An album and a film, ghostly and eternally tied together: this was the premiere of Califone‘s All My Friends Are Funeral Singers.
After a month of listening to Funeral Singers and being totally, completely geared up for their two performances at Chicago’s Museum of Contemporary Art, I was ready for anything—and everything. Both were delivered in a weekend I will always remember. Continue reading
Now that the release of Califone‘s new record is imminent, it’s time for Red Red Meat, the band’s recently-reunited precursor, to close up shop. This final Red Red Meat show should not be missed, but if you can’t make it, there are almost certainly more exciting things on the horizon. A nice writeup by Jim DeRogatis in yesterday’s Chicago Sun-Times covers everything.
The group is set to play a free show at Millennium Park on Monday [Aug. 24] for a potential crowd 10 times the size of the biggest it ever drew back in the day, when it peaked at selling out Metro. The times, it seems, have finally caught up with the musicians’ unique and otherworldly sounds.
DeRogatis also reveals some new information about the next Califone album, due October 2. Continue reading
Red Red Meat’s Bunny Gets Paid, easily one of my favorite albums ever, has been remastered and re-released by SubPop as a two-disc deluxe edition. Pitchfork recently reviewed the re-release and gave it a glorious 8.9. The deluxe edition contains a number of rarities, including a dub version of the song “Mouse,” as well as an early cover of Low’s “Words,” which some have said predicates the sound that Low would later adopt.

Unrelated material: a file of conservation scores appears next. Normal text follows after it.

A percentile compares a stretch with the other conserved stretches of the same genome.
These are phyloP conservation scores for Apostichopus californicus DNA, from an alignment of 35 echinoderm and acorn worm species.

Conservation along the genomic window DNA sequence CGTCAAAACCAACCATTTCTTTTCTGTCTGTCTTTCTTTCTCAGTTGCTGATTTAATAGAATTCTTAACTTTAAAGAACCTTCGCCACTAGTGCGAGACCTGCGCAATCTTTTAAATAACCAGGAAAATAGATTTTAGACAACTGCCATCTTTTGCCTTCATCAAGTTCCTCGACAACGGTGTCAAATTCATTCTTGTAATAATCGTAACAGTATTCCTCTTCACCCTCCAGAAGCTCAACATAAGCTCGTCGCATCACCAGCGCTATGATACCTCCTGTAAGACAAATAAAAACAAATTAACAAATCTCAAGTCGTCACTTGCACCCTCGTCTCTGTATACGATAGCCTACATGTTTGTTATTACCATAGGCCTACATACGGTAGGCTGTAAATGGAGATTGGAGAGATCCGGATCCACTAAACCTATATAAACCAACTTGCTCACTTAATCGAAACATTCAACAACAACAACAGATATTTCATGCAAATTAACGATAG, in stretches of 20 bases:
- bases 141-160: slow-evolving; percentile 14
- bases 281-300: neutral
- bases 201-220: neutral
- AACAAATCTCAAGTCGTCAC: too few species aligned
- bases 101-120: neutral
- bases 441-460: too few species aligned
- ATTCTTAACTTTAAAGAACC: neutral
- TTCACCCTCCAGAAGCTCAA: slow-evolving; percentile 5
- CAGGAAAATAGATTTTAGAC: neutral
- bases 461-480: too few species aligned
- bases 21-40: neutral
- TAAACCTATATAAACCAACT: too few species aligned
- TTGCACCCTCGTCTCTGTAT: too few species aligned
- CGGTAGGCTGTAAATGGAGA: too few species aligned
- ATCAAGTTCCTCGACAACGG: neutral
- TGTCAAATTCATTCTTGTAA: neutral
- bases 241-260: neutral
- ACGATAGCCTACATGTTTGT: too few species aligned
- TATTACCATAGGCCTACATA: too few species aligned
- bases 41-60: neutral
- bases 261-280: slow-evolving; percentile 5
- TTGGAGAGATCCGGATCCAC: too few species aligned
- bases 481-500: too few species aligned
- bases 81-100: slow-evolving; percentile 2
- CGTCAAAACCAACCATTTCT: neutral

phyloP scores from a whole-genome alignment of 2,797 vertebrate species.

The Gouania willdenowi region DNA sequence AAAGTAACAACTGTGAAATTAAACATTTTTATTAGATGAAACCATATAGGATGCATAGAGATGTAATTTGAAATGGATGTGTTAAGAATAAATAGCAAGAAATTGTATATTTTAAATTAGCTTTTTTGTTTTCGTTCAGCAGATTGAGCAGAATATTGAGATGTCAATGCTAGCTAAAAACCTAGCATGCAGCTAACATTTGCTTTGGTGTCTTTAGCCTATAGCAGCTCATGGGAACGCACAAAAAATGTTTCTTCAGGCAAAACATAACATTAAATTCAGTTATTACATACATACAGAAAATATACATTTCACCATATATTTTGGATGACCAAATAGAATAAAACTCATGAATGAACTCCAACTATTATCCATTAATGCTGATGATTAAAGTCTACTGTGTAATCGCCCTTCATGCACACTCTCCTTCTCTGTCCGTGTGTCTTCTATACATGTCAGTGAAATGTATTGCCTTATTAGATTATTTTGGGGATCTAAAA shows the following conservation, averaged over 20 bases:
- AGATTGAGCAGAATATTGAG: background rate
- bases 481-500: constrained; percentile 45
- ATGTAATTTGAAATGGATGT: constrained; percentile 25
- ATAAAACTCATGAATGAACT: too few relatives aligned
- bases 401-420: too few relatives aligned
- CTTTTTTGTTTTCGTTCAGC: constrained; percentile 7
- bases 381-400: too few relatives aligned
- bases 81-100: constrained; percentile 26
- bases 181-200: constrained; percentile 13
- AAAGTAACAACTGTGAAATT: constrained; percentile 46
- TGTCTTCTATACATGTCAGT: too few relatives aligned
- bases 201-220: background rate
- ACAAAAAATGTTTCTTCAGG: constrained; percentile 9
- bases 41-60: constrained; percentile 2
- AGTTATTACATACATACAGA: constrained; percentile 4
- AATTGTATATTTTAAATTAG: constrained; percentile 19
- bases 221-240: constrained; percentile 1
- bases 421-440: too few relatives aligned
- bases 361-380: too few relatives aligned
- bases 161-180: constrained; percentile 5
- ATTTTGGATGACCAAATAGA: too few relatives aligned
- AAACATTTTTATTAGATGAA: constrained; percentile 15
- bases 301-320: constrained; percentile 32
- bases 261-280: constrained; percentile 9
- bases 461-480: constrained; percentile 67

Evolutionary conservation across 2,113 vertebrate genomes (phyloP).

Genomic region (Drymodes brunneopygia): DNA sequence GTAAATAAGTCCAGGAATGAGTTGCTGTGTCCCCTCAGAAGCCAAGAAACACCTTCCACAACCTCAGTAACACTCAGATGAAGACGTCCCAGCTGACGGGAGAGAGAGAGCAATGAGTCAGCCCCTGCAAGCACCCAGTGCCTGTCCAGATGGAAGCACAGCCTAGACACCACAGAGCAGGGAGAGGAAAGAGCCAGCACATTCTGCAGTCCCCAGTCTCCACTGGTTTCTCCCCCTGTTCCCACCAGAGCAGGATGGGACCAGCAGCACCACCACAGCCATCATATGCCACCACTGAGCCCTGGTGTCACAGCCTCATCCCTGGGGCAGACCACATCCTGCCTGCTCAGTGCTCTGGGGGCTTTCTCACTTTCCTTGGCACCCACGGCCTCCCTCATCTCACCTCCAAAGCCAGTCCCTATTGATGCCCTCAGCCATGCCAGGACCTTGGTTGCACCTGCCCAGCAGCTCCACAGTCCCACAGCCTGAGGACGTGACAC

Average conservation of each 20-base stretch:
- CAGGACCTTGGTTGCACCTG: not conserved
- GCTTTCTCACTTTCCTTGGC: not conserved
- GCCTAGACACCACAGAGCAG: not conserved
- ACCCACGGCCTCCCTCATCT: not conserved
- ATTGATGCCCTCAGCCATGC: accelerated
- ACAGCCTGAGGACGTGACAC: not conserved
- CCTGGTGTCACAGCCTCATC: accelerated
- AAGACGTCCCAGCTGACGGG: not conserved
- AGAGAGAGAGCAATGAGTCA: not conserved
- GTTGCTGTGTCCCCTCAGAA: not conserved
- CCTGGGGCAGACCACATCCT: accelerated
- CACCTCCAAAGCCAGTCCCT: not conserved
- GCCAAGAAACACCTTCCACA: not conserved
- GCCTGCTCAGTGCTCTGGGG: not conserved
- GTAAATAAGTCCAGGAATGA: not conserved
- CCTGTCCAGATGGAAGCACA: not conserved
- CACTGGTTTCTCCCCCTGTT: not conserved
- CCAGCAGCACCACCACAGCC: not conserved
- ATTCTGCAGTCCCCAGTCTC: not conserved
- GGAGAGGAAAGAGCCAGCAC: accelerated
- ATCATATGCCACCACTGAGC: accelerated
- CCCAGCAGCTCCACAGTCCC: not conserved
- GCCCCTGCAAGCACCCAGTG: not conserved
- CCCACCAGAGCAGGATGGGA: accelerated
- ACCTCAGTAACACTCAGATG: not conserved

In other good news, Red Red Meat successor Califone is set to release a mysterious new album. With the release date, title, tracklist, and just about everything else still unknown, you should go buy Bunny. You won’t regret it.
With Bunny, all of a sudden Red Red Meat seemed artier, more hidden and inscrutable. Rutili has always spoken in riddles, content to braid together phrases or even single words that sound pleasing to the ear, but here the fragmentation became more extreme. Somehow, when the syllables pile up and the flow of vowels and consonants rides the arc of the music, the effect could be sublime. “Mink-eyed, marble-eyed/ In the gauze, in the weeds/ By the drain, red on pale/ There’s a nail by the vent,” goes the chorus of “Gauze”, Bunny Gets Paid’s stone classic and a contender for the best song Rutili has written. Who knows what it means. But if you can picture a scrubby patch of weeds and in it a clump of gauze, possibly soiled, twitching in the breeze, and the disconnected image of decay stirs something in you, you’re on your way to falling in love with Red Red Meat.
Here’s an MP3 of “Gauze”, courtesy of SubPop.